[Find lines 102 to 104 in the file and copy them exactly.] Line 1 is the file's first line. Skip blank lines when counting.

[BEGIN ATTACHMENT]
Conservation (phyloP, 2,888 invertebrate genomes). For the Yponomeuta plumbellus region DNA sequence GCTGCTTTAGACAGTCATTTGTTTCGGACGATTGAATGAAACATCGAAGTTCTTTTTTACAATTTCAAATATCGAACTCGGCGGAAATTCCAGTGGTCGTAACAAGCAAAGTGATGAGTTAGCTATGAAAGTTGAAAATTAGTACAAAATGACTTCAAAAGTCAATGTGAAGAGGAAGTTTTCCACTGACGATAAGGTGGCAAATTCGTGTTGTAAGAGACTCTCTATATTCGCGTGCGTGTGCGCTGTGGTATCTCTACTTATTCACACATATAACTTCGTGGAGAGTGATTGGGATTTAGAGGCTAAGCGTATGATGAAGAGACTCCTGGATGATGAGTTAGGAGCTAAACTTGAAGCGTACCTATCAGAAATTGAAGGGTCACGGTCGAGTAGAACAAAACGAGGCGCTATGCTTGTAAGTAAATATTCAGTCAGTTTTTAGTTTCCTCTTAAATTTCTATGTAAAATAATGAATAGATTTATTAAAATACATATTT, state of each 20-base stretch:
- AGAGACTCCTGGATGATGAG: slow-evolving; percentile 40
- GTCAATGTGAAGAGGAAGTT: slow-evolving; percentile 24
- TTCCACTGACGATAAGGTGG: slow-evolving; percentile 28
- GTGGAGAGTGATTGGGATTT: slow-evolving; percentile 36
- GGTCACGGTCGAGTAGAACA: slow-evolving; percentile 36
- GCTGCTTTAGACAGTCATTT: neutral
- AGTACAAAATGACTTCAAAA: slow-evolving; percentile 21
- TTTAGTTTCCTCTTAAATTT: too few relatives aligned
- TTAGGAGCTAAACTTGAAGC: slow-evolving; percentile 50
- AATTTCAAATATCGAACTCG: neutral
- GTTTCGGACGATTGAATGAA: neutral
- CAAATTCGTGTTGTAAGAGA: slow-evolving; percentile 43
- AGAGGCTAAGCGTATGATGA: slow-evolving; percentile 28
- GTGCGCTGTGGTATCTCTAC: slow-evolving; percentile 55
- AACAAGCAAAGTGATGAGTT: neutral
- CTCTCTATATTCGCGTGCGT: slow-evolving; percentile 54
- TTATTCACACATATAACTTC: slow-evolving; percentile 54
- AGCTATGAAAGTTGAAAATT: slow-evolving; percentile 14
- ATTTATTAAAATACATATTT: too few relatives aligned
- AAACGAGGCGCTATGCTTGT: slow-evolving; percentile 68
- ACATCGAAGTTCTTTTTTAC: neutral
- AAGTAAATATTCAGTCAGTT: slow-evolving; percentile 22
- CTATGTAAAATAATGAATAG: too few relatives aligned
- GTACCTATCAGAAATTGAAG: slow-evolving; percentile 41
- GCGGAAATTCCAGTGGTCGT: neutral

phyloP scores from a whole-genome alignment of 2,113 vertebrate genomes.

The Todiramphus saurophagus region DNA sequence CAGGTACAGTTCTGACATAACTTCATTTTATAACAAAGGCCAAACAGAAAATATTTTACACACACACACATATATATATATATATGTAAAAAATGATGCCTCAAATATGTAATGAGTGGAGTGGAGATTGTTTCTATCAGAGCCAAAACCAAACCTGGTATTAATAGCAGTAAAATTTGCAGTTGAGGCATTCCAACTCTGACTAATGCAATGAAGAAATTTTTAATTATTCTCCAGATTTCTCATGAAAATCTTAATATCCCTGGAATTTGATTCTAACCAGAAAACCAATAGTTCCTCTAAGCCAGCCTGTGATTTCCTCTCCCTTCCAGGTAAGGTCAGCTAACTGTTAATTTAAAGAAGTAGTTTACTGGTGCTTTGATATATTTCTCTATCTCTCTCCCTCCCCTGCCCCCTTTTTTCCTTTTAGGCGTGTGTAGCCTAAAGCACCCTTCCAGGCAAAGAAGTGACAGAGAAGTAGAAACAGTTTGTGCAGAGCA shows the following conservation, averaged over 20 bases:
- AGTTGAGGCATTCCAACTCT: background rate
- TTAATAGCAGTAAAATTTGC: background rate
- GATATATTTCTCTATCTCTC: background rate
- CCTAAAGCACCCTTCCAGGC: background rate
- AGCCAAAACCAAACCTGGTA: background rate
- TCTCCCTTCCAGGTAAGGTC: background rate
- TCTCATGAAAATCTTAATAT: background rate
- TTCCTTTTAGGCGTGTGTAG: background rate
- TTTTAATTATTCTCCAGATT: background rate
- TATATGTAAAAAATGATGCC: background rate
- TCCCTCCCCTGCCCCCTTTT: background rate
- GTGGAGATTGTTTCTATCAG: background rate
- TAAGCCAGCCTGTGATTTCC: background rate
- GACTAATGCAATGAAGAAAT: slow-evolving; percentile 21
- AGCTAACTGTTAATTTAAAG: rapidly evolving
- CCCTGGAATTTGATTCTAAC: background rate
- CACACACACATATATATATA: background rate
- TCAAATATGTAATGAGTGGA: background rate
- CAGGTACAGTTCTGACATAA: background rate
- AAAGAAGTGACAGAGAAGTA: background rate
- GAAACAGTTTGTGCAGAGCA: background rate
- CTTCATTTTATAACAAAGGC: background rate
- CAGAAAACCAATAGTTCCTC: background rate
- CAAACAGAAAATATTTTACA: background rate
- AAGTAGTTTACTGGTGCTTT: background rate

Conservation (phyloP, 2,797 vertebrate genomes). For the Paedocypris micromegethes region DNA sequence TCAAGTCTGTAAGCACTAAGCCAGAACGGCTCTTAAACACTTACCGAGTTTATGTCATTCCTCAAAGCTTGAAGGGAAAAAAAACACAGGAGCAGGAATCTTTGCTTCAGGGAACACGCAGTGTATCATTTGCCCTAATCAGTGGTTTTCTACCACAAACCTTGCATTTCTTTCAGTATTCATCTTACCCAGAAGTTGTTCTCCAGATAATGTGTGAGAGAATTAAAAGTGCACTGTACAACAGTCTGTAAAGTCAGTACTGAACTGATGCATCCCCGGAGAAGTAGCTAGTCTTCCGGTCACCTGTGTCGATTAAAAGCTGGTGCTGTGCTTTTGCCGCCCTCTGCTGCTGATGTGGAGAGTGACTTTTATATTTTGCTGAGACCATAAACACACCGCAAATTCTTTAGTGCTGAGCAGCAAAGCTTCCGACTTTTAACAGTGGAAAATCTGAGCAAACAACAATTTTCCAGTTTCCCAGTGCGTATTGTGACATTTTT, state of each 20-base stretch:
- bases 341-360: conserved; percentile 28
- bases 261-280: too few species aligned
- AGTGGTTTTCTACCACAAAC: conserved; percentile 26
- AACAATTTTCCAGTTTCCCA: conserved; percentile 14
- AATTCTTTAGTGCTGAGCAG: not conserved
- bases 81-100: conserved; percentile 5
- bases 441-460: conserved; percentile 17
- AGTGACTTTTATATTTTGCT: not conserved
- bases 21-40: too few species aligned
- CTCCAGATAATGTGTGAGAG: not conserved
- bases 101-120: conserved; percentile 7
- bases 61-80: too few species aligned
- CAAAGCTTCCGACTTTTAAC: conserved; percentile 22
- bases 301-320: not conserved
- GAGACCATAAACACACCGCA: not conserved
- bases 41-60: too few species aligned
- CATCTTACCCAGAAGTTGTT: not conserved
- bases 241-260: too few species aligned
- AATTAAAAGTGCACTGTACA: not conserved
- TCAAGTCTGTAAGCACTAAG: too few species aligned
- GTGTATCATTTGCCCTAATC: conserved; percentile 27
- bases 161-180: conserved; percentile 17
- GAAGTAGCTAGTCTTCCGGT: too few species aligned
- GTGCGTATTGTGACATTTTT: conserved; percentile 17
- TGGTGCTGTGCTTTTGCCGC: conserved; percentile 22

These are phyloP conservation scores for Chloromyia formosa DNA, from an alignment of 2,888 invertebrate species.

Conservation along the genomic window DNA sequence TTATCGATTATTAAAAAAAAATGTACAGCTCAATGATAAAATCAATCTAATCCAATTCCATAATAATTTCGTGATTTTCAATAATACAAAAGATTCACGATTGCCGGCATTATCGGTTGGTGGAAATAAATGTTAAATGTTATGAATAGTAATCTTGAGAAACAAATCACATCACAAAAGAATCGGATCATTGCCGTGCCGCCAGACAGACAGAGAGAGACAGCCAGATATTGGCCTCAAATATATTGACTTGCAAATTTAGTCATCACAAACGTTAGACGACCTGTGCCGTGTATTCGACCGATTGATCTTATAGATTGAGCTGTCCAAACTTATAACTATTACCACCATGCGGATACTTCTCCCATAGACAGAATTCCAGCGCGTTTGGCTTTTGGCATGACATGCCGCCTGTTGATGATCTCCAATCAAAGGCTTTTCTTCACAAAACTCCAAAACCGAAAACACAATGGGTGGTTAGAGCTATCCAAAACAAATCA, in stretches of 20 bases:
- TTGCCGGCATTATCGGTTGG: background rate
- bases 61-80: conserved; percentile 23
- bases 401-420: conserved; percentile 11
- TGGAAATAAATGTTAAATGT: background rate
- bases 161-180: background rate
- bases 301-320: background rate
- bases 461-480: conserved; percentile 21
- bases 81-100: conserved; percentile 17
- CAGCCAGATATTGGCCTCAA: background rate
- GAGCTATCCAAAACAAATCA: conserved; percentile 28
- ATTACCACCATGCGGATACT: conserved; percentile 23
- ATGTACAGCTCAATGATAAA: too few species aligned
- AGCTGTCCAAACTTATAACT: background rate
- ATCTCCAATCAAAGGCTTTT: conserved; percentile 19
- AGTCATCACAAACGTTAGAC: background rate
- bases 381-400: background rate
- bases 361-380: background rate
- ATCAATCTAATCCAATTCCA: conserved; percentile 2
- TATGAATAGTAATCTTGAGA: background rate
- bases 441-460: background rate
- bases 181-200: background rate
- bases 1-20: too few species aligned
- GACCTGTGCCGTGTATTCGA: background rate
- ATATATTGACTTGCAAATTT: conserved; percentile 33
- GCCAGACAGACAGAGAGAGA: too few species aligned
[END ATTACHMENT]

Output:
- bases 181-200: background rate
- bases 1-20: too few species aligned
- GACCTGTGCCGTGTATTCGA: background rate